Literary Reflections of Legal Crises

Theodore Ziolkowski

Princeton University Press

$47.50, cloth, 322 pages, notes, index


This book revolves around seven major literary works that reflect epoch-making upheavals in the history of law. In each case the literary work is related to its contemporary legal crisis in a conjunction justified whenever possible by biographical evidence concerning its author. The move from a prelegal to a legal society in The Eumenides introduces themes in agrarian Greece. The Christianization of Germanic law in Njal’s Saga shows how vendetta was ameliorated. The disenchantment with medieval customary law in Reynard the Fox is well drawn from Goethe. The reception of Roman law in a variety of Renaissance texts offers a panorama of cultural adaptations to property. The conflict between law and equity in Antigone and The Merchant of Venice shows competing forms of natural right, The eighteenth-century codification controversy in the works of Kleist shows some of the extensions of Napoleonic codes. The modern debate between "pure" and "free" law in Kafka’s The Trial and other fin-de-siscle works, and the effects of totalitarianism, the theory of universal guilt, and anarchism in the twentieth century, round up this impressive survey.

Using principles from the anthropological theory of legal evolution, the book locates the works in their legal contexts and traces through them the gradual dissociation over the centuries of law and morality. It thereby associates and illuminates these literary works from an original point of view and contributes a new dimension to the study of literature and law.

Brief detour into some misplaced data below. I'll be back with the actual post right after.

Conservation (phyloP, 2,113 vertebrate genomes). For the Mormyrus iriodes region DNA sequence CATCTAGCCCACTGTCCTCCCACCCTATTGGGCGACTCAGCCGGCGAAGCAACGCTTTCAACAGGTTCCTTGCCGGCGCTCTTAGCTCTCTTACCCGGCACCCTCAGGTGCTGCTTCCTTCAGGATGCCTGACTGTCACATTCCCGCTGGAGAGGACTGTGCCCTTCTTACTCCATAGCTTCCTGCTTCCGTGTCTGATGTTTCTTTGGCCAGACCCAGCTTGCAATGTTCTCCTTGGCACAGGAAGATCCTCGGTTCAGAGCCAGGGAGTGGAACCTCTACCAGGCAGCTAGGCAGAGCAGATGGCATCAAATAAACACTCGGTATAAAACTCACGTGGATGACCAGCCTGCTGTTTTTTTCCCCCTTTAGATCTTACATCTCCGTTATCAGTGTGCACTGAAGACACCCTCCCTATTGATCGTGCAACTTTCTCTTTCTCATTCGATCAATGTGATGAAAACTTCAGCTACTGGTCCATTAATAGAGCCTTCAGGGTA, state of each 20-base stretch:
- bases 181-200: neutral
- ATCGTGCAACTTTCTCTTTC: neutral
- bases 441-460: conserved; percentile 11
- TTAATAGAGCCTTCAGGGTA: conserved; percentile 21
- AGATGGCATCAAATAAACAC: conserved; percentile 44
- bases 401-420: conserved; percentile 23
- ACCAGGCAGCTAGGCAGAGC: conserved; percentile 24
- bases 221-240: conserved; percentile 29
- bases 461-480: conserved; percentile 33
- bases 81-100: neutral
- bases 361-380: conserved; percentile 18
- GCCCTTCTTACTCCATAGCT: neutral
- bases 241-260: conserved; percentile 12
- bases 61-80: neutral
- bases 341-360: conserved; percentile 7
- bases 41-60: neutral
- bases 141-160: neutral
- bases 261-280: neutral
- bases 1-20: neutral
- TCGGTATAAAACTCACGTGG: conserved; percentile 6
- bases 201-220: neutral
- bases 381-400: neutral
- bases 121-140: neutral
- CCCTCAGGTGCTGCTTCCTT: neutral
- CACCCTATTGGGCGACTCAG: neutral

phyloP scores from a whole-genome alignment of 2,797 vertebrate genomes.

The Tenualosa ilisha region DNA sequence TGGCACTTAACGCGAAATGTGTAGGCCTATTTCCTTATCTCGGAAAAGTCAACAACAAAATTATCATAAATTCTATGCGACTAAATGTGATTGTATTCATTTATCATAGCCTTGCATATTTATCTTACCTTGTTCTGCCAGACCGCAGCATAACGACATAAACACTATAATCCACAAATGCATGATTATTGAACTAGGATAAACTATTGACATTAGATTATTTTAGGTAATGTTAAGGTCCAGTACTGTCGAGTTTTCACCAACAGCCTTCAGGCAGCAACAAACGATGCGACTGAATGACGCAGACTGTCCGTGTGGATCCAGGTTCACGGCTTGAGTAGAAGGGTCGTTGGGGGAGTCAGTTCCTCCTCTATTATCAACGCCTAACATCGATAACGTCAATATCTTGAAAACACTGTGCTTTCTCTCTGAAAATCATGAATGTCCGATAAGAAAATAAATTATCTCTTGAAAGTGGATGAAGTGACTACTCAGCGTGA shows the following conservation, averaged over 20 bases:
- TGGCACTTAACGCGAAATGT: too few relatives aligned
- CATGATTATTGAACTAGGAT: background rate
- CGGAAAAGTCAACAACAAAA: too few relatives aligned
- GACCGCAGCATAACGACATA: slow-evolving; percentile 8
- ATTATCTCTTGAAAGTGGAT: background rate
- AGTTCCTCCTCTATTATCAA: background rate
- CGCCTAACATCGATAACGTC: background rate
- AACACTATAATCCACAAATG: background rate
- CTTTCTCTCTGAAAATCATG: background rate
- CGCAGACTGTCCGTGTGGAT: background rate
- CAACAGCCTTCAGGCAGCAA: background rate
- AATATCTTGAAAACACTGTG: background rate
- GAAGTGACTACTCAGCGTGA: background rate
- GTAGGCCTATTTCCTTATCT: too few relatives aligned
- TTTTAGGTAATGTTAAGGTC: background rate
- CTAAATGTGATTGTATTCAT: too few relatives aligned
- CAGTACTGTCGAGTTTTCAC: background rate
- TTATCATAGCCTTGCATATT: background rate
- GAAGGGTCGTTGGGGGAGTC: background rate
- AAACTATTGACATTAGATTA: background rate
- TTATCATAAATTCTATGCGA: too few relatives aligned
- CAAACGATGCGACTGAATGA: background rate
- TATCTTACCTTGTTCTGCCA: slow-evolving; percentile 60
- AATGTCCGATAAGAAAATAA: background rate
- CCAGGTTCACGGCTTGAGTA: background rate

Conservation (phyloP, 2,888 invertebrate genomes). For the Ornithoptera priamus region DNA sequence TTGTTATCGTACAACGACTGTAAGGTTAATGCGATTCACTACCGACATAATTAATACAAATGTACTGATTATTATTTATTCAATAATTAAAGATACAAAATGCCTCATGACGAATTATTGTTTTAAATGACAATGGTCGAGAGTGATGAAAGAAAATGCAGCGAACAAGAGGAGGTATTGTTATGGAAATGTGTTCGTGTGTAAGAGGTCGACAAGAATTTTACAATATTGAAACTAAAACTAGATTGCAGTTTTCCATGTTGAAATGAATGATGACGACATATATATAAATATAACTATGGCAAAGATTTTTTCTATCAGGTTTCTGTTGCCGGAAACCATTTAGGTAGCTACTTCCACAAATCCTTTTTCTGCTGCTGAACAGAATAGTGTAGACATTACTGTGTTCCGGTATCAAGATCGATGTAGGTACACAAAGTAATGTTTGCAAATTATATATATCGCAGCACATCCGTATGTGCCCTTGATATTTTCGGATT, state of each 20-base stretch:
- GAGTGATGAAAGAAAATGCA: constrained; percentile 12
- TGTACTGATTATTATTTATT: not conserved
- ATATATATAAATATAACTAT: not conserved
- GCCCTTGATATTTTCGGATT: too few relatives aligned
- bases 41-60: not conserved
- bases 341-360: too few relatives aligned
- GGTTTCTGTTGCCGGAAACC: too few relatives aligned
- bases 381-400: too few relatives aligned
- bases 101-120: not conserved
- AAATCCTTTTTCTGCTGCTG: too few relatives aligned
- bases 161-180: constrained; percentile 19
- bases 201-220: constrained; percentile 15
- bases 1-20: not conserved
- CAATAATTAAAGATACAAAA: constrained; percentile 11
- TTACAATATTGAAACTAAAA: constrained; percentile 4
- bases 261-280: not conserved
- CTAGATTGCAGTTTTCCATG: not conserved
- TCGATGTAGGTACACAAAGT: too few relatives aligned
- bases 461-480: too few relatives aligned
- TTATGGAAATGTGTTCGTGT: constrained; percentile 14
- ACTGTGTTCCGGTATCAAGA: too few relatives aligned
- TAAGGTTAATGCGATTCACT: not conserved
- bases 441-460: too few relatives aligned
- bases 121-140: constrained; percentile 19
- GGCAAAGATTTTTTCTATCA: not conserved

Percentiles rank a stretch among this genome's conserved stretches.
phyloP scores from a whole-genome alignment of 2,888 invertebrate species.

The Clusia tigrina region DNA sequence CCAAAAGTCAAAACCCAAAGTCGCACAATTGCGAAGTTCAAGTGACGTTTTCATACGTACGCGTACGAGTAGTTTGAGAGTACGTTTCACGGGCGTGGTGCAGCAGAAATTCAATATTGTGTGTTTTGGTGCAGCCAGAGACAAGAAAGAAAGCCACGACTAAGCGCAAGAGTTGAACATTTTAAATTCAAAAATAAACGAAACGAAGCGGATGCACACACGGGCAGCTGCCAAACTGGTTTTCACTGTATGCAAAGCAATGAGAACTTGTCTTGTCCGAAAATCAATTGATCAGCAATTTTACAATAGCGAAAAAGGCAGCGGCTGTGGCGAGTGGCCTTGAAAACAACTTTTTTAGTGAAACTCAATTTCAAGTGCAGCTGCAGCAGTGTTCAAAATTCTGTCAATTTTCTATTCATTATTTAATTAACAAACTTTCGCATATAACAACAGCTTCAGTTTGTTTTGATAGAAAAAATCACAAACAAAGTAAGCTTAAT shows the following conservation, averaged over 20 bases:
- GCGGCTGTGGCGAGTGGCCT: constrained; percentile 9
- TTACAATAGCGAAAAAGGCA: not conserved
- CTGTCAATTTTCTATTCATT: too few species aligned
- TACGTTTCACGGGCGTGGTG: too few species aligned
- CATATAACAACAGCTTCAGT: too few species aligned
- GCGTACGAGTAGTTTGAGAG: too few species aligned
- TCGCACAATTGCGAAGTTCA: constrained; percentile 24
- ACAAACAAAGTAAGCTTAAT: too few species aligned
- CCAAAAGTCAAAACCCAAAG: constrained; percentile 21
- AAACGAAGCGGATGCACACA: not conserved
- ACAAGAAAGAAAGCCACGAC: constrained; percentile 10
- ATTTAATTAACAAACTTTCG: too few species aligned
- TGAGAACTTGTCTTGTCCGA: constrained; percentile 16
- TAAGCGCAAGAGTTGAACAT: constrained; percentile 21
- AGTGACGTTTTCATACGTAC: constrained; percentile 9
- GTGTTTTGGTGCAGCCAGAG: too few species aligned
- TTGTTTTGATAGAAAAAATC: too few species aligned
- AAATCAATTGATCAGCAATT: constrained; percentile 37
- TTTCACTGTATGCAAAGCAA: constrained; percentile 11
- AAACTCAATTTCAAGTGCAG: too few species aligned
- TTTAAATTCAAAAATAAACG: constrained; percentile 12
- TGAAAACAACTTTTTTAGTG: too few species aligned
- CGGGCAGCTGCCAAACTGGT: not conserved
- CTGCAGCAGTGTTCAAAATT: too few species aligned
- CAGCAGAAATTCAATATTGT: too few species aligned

In contrast to prevailing adherents of Law-and-Literature, this book professes Literature-and-Law, in which the emphasis is historical rather than theoretical, substantive

rather than rhetorical, and literary rather than legal. Instead of adducing the literary work to illustrate debates about modern law, this book consults the history of law as an essential aid to the understanding of the literary text and its conflicts.

Ziokowski entertains and informs with his rich harvest of erudition. We are given essentially a new way of coming to terms with the law as reflected in literature. Law as lived through literature is reclaimed as a universal concern of humans beings living in society. This is an impressive piece of interdisciplinary scholarship.

Theodore Ziolkowski is Class of 1900 Professor of German and Comparative Literature at Princeton University. He has published nine previous books with Princeton University Press, including Fictional Transfiguration of Jesus, German Romanticism and Its Institutions, and Disenchanted Images : A Literary Iconology.